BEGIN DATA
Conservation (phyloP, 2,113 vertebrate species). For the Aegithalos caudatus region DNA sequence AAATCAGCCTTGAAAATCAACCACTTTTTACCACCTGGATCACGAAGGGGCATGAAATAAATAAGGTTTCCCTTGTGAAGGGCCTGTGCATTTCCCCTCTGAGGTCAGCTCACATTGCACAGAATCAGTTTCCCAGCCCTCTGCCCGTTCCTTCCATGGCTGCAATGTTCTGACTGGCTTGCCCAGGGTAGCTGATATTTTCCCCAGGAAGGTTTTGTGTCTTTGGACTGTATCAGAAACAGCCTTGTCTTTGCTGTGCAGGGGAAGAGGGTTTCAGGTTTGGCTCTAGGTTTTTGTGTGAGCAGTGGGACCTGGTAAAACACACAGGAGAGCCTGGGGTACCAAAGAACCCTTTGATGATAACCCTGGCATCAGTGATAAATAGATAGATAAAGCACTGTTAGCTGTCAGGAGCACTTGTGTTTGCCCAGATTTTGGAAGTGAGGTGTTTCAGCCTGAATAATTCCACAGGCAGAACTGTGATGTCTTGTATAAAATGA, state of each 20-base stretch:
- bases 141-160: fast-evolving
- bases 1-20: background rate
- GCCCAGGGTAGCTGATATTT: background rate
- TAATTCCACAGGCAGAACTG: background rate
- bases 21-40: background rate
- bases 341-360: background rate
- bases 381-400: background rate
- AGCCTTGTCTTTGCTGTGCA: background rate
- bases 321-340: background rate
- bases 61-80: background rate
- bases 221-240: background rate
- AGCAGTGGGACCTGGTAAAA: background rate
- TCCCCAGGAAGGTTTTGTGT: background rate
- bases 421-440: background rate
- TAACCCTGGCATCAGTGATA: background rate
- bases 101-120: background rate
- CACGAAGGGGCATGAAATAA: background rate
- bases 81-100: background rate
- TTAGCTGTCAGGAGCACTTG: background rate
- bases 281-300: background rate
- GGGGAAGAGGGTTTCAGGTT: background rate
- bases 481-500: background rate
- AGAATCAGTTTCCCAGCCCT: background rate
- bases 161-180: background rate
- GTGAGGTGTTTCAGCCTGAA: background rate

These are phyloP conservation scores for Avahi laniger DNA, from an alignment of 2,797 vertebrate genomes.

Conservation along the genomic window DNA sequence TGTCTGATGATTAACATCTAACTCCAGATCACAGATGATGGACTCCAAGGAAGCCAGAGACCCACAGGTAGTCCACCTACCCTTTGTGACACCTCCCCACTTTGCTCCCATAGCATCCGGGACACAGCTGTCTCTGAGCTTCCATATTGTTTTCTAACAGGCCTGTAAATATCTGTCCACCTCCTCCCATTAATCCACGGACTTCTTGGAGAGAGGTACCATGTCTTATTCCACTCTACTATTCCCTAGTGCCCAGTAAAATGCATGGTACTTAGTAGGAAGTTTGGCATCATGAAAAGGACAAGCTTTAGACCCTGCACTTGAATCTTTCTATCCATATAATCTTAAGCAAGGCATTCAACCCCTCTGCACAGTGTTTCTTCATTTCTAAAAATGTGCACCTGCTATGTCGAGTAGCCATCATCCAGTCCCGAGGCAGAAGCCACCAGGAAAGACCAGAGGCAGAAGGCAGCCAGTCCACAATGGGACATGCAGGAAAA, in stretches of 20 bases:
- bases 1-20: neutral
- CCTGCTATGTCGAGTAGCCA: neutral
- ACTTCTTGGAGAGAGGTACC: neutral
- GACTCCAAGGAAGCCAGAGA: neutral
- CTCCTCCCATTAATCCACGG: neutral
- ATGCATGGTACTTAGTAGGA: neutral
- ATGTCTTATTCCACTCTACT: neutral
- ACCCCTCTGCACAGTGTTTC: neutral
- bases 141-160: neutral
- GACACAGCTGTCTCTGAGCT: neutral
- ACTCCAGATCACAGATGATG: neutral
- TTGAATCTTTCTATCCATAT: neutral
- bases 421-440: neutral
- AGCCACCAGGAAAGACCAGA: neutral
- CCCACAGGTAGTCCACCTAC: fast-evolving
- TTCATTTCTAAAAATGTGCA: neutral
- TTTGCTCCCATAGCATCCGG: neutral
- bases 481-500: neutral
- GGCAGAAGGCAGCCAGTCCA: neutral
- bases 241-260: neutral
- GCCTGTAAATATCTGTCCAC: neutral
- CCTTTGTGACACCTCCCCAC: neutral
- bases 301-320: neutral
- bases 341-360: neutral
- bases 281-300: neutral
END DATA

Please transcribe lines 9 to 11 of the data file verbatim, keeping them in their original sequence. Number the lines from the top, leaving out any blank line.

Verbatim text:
- AGCCTTGTCTTTGCTGTGCA: background rate
- bases 321-340: background rate
- bases 61-80: background rate